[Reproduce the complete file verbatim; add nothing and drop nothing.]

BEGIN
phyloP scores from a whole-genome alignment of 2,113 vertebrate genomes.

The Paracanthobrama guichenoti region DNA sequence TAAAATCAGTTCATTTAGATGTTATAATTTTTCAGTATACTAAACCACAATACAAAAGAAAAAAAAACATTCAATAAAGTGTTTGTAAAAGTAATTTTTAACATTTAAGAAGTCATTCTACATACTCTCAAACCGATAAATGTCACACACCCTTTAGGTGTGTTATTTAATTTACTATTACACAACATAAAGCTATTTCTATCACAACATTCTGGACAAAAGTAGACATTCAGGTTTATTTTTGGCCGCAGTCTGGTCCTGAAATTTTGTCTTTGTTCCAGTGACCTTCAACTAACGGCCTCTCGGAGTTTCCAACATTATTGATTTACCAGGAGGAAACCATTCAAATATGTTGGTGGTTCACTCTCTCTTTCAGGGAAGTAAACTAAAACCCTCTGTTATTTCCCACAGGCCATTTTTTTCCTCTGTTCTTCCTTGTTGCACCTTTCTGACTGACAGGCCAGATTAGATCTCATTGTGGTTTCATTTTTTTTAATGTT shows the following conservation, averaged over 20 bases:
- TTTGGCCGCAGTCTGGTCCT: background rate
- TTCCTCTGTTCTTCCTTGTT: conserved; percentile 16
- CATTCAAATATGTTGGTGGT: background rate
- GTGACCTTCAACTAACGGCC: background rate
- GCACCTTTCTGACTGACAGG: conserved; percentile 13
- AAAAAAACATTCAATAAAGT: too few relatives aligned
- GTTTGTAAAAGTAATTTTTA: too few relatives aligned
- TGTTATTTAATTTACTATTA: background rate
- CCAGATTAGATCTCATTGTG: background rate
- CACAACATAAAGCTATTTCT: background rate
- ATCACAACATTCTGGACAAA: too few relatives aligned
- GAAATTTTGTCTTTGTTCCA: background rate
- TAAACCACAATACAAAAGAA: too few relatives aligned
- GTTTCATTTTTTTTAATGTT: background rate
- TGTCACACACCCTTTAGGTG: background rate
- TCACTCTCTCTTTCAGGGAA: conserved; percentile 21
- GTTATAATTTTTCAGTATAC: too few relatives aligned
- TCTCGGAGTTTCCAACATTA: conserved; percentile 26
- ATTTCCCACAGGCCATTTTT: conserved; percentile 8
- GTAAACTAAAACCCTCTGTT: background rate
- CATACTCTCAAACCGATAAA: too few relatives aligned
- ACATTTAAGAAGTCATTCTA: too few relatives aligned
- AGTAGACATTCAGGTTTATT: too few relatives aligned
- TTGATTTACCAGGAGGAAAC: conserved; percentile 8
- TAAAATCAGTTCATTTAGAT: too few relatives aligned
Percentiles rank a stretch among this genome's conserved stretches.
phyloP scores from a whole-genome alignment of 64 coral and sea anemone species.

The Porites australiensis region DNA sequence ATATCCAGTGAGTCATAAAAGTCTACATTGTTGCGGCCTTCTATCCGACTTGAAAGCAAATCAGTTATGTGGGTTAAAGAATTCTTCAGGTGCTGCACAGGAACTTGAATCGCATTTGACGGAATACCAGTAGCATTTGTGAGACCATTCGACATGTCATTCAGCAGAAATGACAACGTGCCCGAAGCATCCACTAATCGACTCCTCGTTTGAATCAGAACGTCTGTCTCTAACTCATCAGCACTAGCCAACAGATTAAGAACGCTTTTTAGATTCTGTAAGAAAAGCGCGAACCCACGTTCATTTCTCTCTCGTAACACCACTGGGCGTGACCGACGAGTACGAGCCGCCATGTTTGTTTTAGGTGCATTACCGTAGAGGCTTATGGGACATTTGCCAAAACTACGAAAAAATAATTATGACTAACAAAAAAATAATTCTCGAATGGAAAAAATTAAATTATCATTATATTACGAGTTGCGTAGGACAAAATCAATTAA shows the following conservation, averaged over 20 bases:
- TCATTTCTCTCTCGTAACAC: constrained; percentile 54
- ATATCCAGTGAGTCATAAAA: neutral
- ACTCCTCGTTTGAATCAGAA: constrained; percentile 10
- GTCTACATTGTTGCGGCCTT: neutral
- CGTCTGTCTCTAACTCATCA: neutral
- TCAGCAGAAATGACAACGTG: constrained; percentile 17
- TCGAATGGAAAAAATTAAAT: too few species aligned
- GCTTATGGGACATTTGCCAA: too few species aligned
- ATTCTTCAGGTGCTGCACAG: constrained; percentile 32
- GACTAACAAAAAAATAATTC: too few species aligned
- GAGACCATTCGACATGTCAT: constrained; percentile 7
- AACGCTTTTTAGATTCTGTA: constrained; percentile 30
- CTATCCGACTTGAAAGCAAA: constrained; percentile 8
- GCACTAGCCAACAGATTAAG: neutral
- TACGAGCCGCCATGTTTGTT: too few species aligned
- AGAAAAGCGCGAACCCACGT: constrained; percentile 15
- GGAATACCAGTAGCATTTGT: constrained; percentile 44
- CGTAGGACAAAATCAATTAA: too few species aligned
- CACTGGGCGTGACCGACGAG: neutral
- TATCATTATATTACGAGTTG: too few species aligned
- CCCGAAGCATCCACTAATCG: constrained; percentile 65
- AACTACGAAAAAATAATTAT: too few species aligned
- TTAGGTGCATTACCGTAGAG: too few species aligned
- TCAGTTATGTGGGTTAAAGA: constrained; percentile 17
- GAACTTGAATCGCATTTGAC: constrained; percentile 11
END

phyloP scores from a whole-genome alignment of 2,113 vertebrate genomes.

The Paracanthobrama guichenoti region DNA sequence TAAAATCAGTTCATTTAGATGTTATAATTTTTCAGTATACTAAACCACAATACAAAAGAAAAAAAAACATTCAATAAAGTGTTTGTAAAAGTAATTTTTAACATTTAAGAAGTCATTCTACATACTCTCAAACCGATAAATGTCACACACCCTTTAGGTGTGTTATTTAATTTACTATTACACAACATAAAGCTATTTCTATCACAACATTCTGGACAAAAGTAGACATTCAGGTTTATTTTTGGCCGCAGTCTGGTCCTGAAATTTTGTCTTTGTTCCAGTGACCTTCAACTAACGGCCTCTCGGAGTTTCCAACATTATTGATTTACCAGGAGGAAACCATTCAAATATGTTGGTGGTTCACTCTCTCTTTCAGGGAAGTAAACTAAAACCCTCTGTTATTTCCCACAGGCCATTTTTTTCCTCTGTTCTTCCTTGTTGCACCTTTCTGACTGACAGGCCAGATTAGATCTCATTGTGGTTTCATTTTTTTTAATGTT shows the following conservation, averaged over 20 bases:
- TTTGGCCGCAGTCTGGTCCT: background rate
- TTCCTCTGTTCTTCCTTGTT: conserved; percentile 16
- CATTCAAATATGTTGGTGGT: background rate
- GTGACCTTCAACTAACGGCC: background rate
- GCACCTTTCTGACTGACAGG: conserved; percentile 13
- AAAAAAACATTCAATAAAGT: too few relatives aligned
- GTTTGTAAAAGTAATTTTTA: too few relatives aligned
- TGTTATTTAATTTACTATTA: background rate
- CCAGATTAGATCTCATTGTG: background rate
- CACAACATAAAGCTATTTCT: background rate
- ATCACAACATTCTGGACAAA: too few relatives aligned
- GAAATTTTGTCTTTGTTCCA: background rate
- TAAACCACAATACAAAAGAA: too few relatives aligned
- GTTTCATTTTTTTTAATGTT: background rate
- TGTCACACACCCTTTAGGTG: background rate
- TCACTCTCTCTTTCAGGGAA: conserved; percentile 21
- GTTATAATTTTTCAGTATAC: too few relatives aligned
- TCTCGGAGTTTCCAACATTA: conserved; percentile 26
- ATTTCCCACAGGCCATTTTT: conserved; percentile 8
- GTAAACTAAAACCCTCTGTT: background rate
- CATACTCTCAAACCGATAAA: too few relatives aligned
- ACATTTAAGAAGTCATTCTA: too few relatives aligned
- AGTAGACATTCAGGTTTATT: too few relatives aligned
- TTGATTTACCAGGAGGAAAC: conserved; percentile 8
- TAAAATCAGTTCATTTAGAT: too few relatives aligned
Percentiles rank a stretch among this genome's conserved stretches.
phyloP scores from a whole-genome alignment of 64 coral and sea anemone species.

The Porites australiensis region DNA sequence ATATCCAGTGAGTCATAAAAGTCTACATTGTTGCGGCCTTCTATCCGACTTGAAAGCAAATCAGTTATGTGGGTTAAAGAATTCTTCAGGTGCTGCACAGGAACTTGAATCGCATTTGACGGAATACCAGTAGCATTTGTGAGACCATTCGACATGTCATTCAGCAGAAATGACAACGTGCCCGAAGCATCCACTAATCGACTCCTCGTTTGAATCAGAACGTCTGTCTCTAACTCATCAGCACTAGCCAACAGATTAAGAACGCTTTTTAGATTCTGTAAGAAAAGCGCGAACCCACGTTCATTTCTCTCTCGTAACACCACTGGGCGTGACCGACGAGTACGAGCCGCCATGTTTGTTTTAGGTGCATTACCGTAGAGGCTTATGGGACATTTGCCAAAACTACGAAAAAATAATTATGACTAACAAAAAAATAATTCTCGAATGGAAAAAATTAAATTATCATTATATTACGAGTTGCGTAGGACAAAATCAATTAA shows the following conservation, averaged over 20 bases:
- TCATTTCTCTCTCGTAACAC: constrained; percentile 54
- ATATCCAGTGAGTCATAAAA: neutral
- ACTCCTCGTTTGAATCAGAA: constrained; percentile 10
- GTCTACATTGTTGCGGCCTT: neutral
- CGTCTGTCTCTAACTCATCA: neutral
- TCAGCAGAAATGACAACGTG: constrained; percentile 17
- TCGAATGGAAAAAATTAAAT: too few species aligned
- GCTTATGGGACATTTGCCAA: too few species aligned
- ATTCTTCAGGTGCTGCACAG: constrained; percentile 32
- GACTAACAAAAAAATAATTC: too few species aligned
- GAGACCATTCGACATGTCAT: constrained; percentile 7
- AACGCTTTTTAGATTCTGTA: constrained; percentile 30
- CTATCCGACTTGAAAGCAAA: constrained; percentile 8
- GCACTAGCCAACAGATTAAG: neutral
- TACGAGCCGCCATGTTTGTT: too few species aligned
- AGAAAAGCGCGAACCCACGT: constrained; percentile 15
- GGAATACCAGTAGCATTTGT: constrained; percentile 44
- CGTAGGACAAAATCAATTAA: too few species aligned
- CACTGGGCGTGACCGACGAG: neutral
- TATCATTATATTACGAGTTG: too few species aligned
- CCCGAAGCATCCACTAATCG: constrained; percentile 65
- AACTACGAAAAAATAATTAT: too few species aligned
- TTAGGTGCATTACCGTAGAG: too few species aligned
- TCAGTTATGTGGGTTAAAGA: constrained; percentile 17
- GAACTTGAATCGCATTTGAC: constrained; percentile 11